The European Commission wants minimum wages as part of a package on social rights. The Nordic member states fear this could undermine the Nordic model.
Ursula von der Leyen and her recent commission are not looking to set a specific level of pay that will apply across the Union. As part of the package, they will work for a common framework for determining the minimum wage.
“As a first step, we will start gathering views on how the EU should possibly proceed to ensure that all workers are guaranteed a sufficient minimum wage,” the commission wrote on its website on Tuesday afternoon.
Labor Commissioner Nicolas Schmit said in a press release that the working lives of millions of Europeans will change in the years to come.
“An innovative and inclusive labor market must be about people – ensuring them good jobs that pay enough. No member countries, regions or people should be left behind. We will continue to strive for a labor market that allows all Europeans to live with dignity and ambition,” says Schmit.
Resistance is expected, especially from the six of the EU’s 28 member states that currently have no official minimum wage.
Three of these countries are our Nordic neighbors Sweden, Denmark and Finland. Like Norway, they have a well-established system where the social partners determine the wage level. The Nordic EU countries fear that a joint scheme could undermine this model.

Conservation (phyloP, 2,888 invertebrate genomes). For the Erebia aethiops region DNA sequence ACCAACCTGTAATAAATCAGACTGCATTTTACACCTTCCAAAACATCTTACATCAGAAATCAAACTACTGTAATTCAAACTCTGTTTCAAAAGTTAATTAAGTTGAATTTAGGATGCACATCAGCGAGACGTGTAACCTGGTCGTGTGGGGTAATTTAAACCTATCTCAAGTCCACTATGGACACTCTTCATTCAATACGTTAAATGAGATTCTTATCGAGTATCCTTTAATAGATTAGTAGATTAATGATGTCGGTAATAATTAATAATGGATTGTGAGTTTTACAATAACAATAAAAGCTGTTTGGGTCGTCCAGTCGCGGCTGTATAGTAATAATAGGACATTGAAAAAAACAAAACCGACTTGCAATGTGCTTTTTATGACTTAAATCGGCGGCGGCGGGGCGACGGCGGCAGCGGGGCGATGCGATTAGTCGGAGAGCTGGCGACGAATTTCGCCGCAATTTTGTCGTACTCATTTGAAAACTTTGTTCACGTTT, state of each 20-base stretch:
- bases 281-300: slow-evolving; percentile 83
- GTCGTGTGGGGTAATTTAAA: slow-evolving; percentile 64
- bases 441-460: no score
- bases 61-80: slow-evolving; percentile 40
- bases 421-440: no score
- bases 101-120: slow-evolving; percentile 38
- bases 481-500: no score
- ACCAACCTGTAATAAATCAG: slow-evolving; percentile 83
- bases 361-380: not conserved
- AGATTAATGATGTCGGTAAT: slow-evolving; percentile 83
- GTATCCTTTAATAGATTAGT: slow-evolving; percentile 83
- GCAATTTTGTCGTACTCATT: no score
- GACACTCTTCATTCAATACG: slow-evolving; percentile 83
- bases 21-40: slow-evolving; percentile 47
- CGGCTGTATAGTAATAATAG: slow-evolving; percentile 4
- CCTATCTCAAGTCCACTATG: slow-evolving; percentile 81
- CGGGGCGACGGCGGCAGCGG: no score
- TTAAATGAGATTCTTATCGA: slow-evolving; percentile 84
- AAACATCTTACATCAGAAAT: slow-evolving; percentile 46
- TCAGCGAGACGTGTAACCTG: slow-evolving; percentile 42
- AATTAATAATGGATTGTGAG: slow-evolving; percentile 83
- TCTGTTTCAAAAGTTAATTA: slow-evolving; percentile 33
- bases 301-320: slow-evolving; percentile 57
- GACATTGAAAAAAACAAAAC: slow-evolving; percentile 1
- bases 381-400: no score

“In Denmark, only the trade unions and business organizations negotiate wages. This has been the case for over 100 years,” says Danish Labor Minister Peter Hummelgaard to The Guardian. He fears, like his Nordic colleagues, that a minimum wage based on an EU model will undermine today’s system. He therefore requires a written guarantee for exemption from a future directive.
At the same time, Hummelgaard emphasizes that he supports increased salaries for those who have the least pay in Europe.
“Any possible proposal should take into account national traditions, including collective agreements,” the Commission assures in the press release.
“Some countries already have excellent systems in place. The Commission wants to ensure that all systems are adequate, have coverage (…) and have an appropriate update mechanism,” it continues.
Labor Party skeptical
In Norway, too, there is skepticism that the EU will make minimum wage rules.
“We have a high standard on pay and working conditions in Norway. If the EU’s minimum wage level removes power and authority from Norwegian trust-based tripartite cooperation, we in the Labor Party (Ap) are opposed,” says the party’s labor policy spokesman Arild Grande to NTB. He says Ap will not accept anything that “weakens central pillars of the Norwegian model.”
The EUobserver points out that the EU does not have the authority to regulate wages, the right to strike or the right of association. These areas are exempt from the EU Treaty which determines which areas the Union can control.
© NTB Scanpix / #Norway Today